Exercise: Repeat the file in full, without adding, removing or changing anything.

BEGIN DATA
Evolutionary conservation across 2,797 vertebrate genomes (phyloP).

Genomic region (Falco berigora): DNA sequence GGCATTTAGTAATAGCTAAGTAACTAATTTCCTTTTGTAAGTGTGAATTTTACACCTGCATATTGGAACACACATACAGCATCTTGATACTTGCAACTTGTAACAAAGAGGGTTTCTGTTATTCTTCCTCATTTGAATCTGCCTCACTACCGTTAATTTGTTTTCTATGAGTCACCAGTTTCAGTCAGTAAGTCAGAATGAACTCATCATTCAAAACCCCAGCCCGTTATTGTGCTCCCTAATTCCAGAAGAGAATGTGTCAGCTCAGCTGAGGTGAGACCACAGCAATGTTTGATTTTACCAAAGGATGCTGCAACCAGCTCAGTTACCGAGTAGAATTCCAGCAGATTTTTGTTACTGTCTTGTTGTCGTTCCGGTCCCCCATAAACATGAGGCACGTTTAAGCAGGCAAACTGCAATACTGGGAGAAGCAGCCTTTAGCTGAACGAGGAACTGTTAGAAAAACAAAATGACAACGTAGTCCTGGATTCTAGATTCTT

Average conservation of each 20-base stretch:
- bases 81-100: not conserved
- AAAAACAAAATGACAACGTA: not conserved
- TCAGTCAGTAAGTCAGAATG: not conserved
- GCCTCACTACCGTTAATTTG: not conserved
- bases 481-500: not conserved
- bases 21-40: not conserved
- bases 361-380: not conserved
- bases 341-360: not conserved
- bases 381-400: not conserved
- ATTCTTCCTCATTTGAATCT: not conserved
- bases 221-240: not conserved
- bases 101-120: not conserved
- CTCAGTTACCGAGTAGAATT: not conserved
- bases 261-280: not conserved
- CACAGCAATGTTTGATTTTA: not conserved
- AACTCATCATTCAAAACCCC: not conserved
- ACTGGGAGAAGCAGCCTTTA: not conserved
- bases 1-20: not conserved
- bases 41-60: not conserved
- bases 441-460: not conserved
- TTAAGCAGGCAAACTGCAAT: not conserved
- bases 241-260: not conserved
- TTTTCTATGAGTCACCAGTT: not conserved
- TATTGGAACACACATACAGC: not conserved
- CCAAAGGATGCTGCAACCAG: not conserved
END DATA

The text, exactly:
Evolutionary conservation across 2,797 vertebrate genomes (phyloP).

Genomic region (Falco berigora): DNA sequence GGCATTTAGTAATAGCTAAGTAACTAATTTCCTTTTGTAAGTGTGAATTTTACACCTGCATATTGGAACACACATACAGCATCTTGATACTTGCAACTTGTAACAAAGAGGGTTTCTGTTATTCTTCCTCATTTGAATCTGCCTCACTACCGTTAATTTGTTTTCTATGAGTCACCAGTTTCAGTCAGTAAGTCAGAATGAACTCATCATTCAAAACCCCAGCCCGTTATTGTGCTCCCTAATTCCAGAAGAGAATGTGTCAGCTCAGCTGAGGTGAGACCACAGCAATGTTTGATTTTACCAAAGGATGCTGCAACCAGCTCAGTTACCGAGTAGAATTCCAGCAGATTTTTGTTACTGTCTTGTTGTCGTTCCGGTCCCCCATAAACATGAGGCACGTTTAAGCAGGCAAACTGCAATACTGGGAGAAGCAGCCTTTAGCTGAACGAGGAACTGTTAGAAAAACAAAATGACAACGTAGTCCTGGATTCTAGATTCTT

Average conservation of each 20-base stretch:
- bases 81-100: not conserved
- AAAAACAAAATGACAACGTA: not conserved
- TCAGTCAGTAAGTCAGAATG: not conserved
- GCCTCACTACCGTTAATTTG: not conserved
- bases 481-500: not conserved
- bases 21-40: not conserved
- bases 361-380: not conserved
- bases 341-360: not conserved
- bases 381-400: not conserved
- ATTCTTCCTCATTTGAATCT: not conserved
- bases 221-240: not conserved
- bases 101-120: not conserved
- CTCAGTTACCGAGTAGAATT: not conserved
- bases 261-280: not conserved
- CACAGCAATGTTTGATTTTA: not conserved
- AACTCATCATTCAAAACCCC: not conserved
- ACTGGGAGAAGCAGCCTTTA: not conserved
- bases 1-20: not conserved
- bases 41-60: not conserved
- bases 441-460: not conserved
- TTAAGCAGGCAAACTGCAAT: not conserved
- bases 241-260: not conserved
- TTTTCTATGAGTCACCAGTT: not conserved
- TATTGGAACACACATACAGC: not conserved
- CCAAAGGATGCTGCAACCAG: not conserved